Chromecast with Google TV - third-party Ethernet really improves performance…

I’ve been using Channels with the Chromecast with Google TV. While the performance has been decent, I have noticed occasional buffering and have found fast-forward and rewind to be a tad sluggish at times, even on Ethernet.

Anyway, I recently discovered one way to significantly improve performance - use a third-party Ethernet adapter. The Google Ethernet adapter is limited to 100MBps, and while that is usually fine for streaming, using rewind and fast forward on video recorded OTA without additional compression can benefit from more speed. I bought a Cable Matters USB-C Ethernet adapter designed for the Chromecast, and now rewind/fast-forward is less sluggish and my speed test shows 350MBps (you don’t get the full gigabit due to the limits of the USB port). Fast-forward and rewind still seem to work better on the Apple TV, but I think that’s a difference in UI rather than performance at this point,

One note - if you go this way, you want to make sure the Chromecast and DVR server are connected by Ethernet to the same router/hub, and make sure neither are connecting to Wi-FI. When I first tried I only got 80MBps, but discovered my Chromecast was connecting to the IP assigned to my DVR computer’s Wi-Fi interface. Also, if you get a more complex USB-C hub rather than just an Ethernet adapter with USB-C power passthrough, you may need another power adapter to supply enough power.


Thanks for the info. So being connected to the same network is not enough?

When I had the Ethernet adapter and DVR computer connected to the same network but different routers (one is connected to the other in bridge mode), I was getting 260MBps and slightly higher latency. So being on the same network does improve performance - it’s just that being on the same router is optimal.

Using the Google Ethernet adapter for about a day now. It is only 10/100, speedtest to dvr showed 97, but this is much better than it was. The main bloated Chromecast homesceen loaded much faster. Maybe I should have gotten the 3rd party gigabit but I like that it's built into the power cord and it's much better than it was.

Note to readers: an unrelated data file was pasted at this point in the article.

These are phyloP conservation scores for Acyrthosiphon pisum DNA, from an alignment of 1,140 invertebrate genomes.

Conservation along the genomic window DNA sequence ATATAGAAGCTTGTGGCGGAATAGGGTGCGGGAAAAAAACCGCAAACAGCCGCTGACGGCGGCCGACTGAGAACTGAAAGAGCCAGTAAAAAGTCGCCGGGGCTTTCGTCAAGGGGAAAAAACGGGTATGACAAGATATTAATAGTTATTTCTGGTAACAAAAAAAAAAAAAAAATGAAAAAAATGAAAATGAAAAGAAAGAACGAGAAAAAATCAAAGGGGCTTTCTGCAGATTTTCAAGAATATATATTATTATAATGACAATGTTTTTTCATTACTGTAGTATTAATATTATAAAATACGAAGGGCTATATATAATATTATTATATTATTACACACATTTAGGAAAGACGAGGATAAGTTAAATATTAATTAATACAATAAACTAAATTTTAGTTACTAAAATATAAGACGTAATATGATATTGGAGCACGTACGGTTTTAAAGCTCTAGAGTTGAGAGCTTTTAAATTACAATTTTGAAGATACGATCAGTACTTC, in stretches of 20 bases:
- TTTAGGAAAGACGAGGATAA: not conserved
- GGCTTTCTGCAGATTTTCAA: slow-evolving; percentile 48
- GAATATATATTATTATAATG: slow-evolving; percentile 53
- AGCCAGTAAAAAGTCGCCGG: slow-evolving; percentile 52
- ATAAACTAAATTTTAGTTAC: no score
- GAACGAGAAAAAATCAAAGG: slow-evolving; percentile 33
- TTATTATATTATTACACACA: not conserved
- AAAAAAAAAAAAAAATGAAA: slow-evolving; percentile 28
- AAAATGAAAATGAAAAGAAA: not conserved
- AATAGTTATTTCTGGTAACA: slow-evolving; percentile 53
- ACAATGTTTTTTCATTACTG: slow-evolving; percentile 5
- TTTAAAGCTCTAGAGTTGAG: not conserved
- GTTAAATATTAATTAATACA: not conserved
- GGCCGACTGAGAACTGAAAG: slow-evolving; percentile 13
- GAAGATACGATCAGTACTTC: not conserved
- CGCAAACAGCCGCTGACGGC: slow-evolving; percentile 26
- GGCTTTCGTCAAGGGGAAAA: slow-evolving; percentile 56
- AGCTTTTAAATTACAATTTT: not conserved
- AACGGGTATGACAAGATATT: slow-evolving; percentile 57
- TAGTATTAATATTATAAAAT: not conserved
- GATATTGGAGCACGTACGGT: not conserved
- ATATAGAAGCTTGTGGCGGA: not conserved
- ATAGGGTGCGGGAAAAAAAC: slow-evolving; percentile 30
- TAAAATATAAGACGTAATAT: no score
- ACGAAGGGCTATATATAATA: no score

This just goes to show that a low-latency wired connection is better than a noisy and shared wireless one.


Back on the TiVO Community boards when the TS4K+ came out, a lot of people batted around their favorite adapters for this type of thing and other use cases. I have not tried it myself, but this guy came out the winner:

I believe it should work the same for CCWGTV.

Would you mind providing a link to the exact one you purchased?

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Reading the specs, there is no mention of USB-C Power Delivery (PD) support, only power pass through.

The Cable Matters model posted above yours is both less expensive and supports PD. Were I looking solely for an Ethernet adapter for the CCGTV, I know which I'd choose.

I’m not sure USB PD is really important unless you’re using a hub - I chose the Cable Matters one because it was known to support the standard Google power adapter (which is not USB-C PD) and work at speeds above 100MBps. It sounds like the Wasserstein one is the same, though the Cable Matters does cost less. I would have purchased a hub, but I don’t have a huge need for USB at the moment and all the hubs I saw seemed to either need a bigger power supply (an additional expense), have iffy reviews, and/or only do Ethernet at 100MBps.

It is an inline adapter to pass through the power and give Ethernet support for it. Works fine. If u want to use a hub to add storage than some other adapter may be needed. But to add just Ethernet to it works great

I have a managed switch and have my Google TV connected to the same VLAN as the NAS running the Channels server, Ethernet. The buffering and stuttering has been a pain for me for a while now but after buying that GB adaptor it has resolved the issues I was seeing. Many thanks for the info, very much appreciated.

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Think I could somehow rig up a hub and continue using the Google adapter? My thought process is that I've already bought the Google adapter, and also that if the Chromecasts USB port has limitations, I should plan for that, and not try to make the internet as fast as possible, keep it capped at 100mbps and whatever storage I add can use the rest.

thully, may I ask what kind of speed/latency you were getting with your Chromecast via wifi? I went from the Nvidia Shield Pro connected through Ethernet to the new CC over wireless and have noticed fast-forward to be a tad less smooth than the Shield setup but still much faster than what I experienced on my Sony Android TV connected via ethernet. I'm getting about 300 Mbps via wireless on the CC and think the difference is the better process in the Shield compared to my Sony.

I was getting 24MBps or so - don’t remember the latency. Fast-forward was faster, but I had intermittent wi-fi issues that led me to get an Ethernet adapter

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